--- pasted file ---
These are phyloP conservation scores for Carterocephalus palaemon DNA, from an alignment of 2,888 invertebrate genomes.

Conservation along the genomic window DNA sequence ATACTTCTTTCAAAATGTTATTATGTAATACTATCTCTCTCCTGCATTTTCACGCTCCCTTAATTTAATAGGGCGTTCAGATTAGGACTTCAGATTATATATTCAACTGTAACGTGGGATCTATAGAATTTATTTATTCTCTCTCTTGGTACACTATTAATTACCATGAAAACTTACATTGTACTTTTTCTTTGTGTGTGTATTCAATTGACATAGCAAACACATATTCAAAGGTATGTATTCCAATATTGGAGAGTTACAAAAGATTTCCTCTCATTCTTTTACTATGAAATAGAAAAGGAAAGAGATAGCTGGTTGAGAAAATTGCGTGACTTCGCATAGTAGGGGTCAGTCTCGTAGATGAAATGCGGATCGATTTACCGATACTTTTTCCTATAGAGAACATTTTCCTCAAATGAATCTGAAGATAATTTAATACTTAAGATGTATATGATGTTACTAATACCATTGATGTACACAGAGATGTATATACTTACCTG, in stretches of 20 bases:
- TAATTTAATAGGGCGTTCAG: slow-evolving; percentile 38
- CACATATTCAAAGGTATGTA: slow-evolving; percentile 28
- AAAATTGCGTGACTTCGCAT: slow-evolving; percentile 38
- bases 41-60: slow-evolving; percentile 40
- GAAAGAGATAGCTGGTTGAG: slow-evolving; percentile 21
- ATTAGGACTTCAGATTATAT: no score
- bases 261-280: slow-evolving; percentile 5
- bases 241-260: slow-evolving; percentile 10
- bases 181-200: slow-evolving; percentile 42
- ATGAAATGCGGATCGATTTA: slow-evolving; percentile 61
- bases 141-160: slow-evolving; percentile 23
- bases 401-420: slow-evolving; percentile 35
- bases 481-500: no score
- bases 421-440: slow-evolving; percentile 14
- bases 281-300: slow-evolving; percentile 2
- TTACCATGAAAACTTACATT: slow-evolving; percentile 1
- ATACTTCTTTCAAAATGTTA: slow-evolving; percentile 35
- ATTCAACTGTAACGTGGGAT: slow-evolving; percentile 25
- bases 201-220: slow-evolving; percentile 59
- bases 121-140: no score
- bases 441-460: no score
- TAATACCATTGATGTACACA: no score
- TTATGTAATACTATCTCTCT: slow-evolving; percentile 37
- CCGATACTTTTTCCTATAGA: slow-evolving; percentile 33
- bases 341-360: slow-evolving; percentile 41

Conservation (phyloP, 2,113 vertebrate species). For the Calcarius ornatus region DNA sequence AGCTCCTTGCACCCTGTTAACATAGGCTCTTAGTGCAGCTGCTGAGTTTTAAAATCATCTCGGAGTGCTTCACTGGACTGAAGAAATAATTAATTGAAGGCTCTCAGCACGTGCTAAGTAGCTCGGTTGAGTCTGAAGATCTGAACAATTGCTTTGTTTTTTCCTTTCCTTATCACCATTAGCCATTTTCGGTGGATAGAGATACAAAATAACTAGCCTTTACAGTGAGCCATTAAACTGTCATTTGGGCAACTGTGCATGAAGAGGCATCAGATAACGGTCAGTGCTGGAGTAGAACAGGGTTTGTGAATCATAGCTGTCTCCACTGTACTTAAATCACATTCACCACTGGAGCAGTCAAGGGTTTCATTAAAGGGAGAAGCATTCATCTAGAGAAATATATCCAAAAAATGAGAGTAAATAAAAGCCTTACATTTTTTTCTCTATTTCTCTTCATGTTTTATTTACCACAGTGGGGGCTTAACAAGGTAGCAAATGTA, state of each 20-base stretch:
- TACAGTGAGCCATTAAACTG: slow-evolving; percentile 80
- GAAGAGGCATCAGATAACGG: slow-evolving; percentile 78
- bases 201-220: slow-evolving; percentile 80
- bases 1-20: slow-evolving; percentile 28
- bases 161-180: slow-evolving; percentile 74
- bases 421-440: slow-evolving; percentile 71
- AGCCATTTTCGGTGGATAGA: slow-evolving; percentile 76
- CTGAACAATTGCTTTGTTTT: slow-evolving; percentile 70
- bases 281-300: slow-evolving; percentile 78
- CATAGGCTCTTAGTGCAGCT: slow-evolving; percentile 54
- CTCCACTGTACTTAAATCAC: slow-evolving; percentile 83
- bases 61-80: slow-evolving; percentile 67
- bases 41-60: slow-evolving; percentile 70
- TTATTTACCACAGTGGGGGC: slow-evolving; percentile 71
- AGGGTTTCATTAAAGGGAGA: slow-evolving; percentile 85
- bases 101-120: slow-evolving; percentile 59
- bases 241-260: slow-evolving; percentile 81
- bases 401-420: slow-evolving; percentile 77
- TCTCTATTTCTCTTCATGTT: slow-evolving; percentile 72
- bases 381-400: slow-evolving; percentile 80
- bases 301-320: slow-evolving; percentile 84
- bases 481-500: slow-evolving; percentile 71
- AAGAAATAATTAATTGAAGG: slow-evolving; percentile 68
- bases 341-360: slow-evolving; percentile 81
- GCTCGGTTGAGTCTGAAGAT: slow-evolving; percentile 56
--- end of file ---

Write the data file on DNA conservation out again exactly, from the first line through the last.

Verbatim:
These are phyloP conservation scores for Carterocephalus palaemon DNA, from an alignment of 2,888 invertebrate genomes.

Conservation along the genomic window DNA sequence ATACTTCTTTCAAAATGTTATTATGTAATACTATCTCTCTCCTGCATTTTCACGCTCCCTTAATTTAATAGGGCGTTCAGATTAGGACTTCAGATTATATATTCAACTGTAACGTGGGATCTATAGAATTTATTTATTCTCTCTCTTGGTACACTATTAATTACCATGAAAACTTACATTGTACTTTTTCTTTGTGTGTGTATTCAATTGACATAGCAAACACATATTCAAAGGTATGTATTCCAATATTGGAGAGTTACAAAAGATTTCCTCTCATTCTTTTACTATGAAATAGAAAAGGAAAGAGATAGCTGGTTGAGAAAATTGCGTGACTTCGCATAGTAGGGGTCAGTCTCGTAGATGAAATGCGGATCGATTTACCGATACTTTTTCCTATAGAGAACATTTTCCTCAAATGAATCTGAAGATAATTTAATACTTAAGATGTATATGATGTTACTAATACCATTGATGTACACAGAGATGTATATACTTACCTG, in stretches of 20 bases:
- TAATTTAATAGGGCGTTCAG: slow-evolving; percentile 38
- CACATATTCAAAGGTATGTA: slow-evolving; percentile 28
- AAAATTGCGTGACTTCGCAT: slow-evolving; percentile 38
- bases 41-60: slow-evolving; percentile 40
- GAAAGAGATAGCTGGTTGAG: slow-evolving; percentile 21
- ATTAGGACTTCAGATTATAT: no score
- bases 261-280: slow-evolving; percentile 5
- bases 241-260: slow-evolving; percentile 10
- bases 181-200: slow-evolving; percentile 42
- ATGAAATGCGGATCGATTTA: slow-evolving; percentile 61
- bases 141-160: slow-evolving; percentile 23
- bases 401-420: slow-evolving; percentile 35
- bases 481-500: no score
- bases 421-440: slow-evolving; percentile 14
- bases 281-300: slow-evolving; percentile 2
- TTACCATGAAAACTTACATT: slow-evolving; percentile 1
- ATACTTCTTTCAAAATGTTA: slow-evolving; percentile 35
- ATTCAACTGTAACGTGGGAT: slow-evolving; percentile 25
- bases 201-220: slow-evolving; percentile 59
- bases 121-140: no score
- bases 441-460: no score
- TAATACCATTGATGTACACA: no score
- TTATGTAATACTATCTCTCT: slow-evolving; percentile 37
- CCGATACTTTTTCCTATAGA: slow-evolving; percentile 33
- bases 341-360: slow-evolving; percentile 41

Conservation (phyloP, 2,113 vertebrate species). For the Calcarius ornatus region DNA sequence AGCTCCTTGCACCCTGTTAACATAGGCTCTTAGTGCAGCTGCTGAGTTTTAAAATCATCTCGGAGTGCTTCACTGGACTGAAGAAATAATTAATTGAAGGCTCTCAGCACGTGCTAAGTAGCTCGGTTGAGTCTGAAGATCTGAACAATTGCTTTGTTTTTTCCTTTCCTTATCACCATTAGCCATTTTCGGTGGATAGAGATACAAAATAACTAGCCTTTACAGTGAGCCATTAAACTGTCATTTGGGCAACTGTGCATGAAGAGGCATCAGATAACGGTCAGTGCTGGAGTAGAACAGGGTTTGTGAATCATAGCTGTCTCCACTGTACTTAAATCACATTCACCACTGGAGCAGTCAAGGGTTTCATTAAAGGGAGAAGCATTCATCTAGAGAAATATATCCAAAAAATGAGAGTAAATAAAAGCCTTACATTTTTTTCTCTATTTCTCTTCATGTTTTATTTACCACAGTGGGGGCTTAACAAGGTAGCAAATGTA, state of each 20-base stretch:
- TACAGTGAGCCATTAAACTG: slow-evolving; percentile 80
- GAAGAGGCATCAGATAACGG: slow-evolving; percentile 78
- bases 201-220: slow-evolving; percentile 80
- bases 1-20: slow-evolving; percentile 28
- bases 161-180: slow-evolving; percentile 74
- bases 421-440: slow-evolving; percentile 71
- AGCCATTTTCGGTGGATAGA: slow-evolving; percentile 76
- CTGAACAATTGCTTTGTTTT: slow-evolving; percentile 70
- bases 281-300: slow-evolving; percentile 78
- CATAGGCTCTTAGTGCAGCT: slow-evolving; percentile 54
- CTCCACTGTACTTAAATCAC: slow-evolving; percentile 83
- bases 61-80: slow-evolving; percentile 67
- bases 41-60: slow-evolving; percentile 70
- TTATTTACCACAGTGGGGGC: slow-evolving; percentile 71
- AGGGTTTCATTAAAGGGAGA: slow-evolving; percentile 85
- bases 101-120: slow-evolving; percentile 59
- bases 241-260: slow-evolving; percentile 81
- bases 401-420: slow-evolving; percentile 77
- TCTCTATTTCTCTTCATGTT: slow-evolving; percentile 72
- bases 381-400: slow-evolving; percentile 80
- bases 301-320: slow-evolving; percentile 84
- bases 481-500: slow-evolving; percentile 71
- AAGAAATAATTAATTGAAGG: slow-evolving; percentile 68
- bases 341-360: slow-evolving; percentile 81
- GCTCGGTTGAGTCTGAAGAT: slow-evolving; percentile 56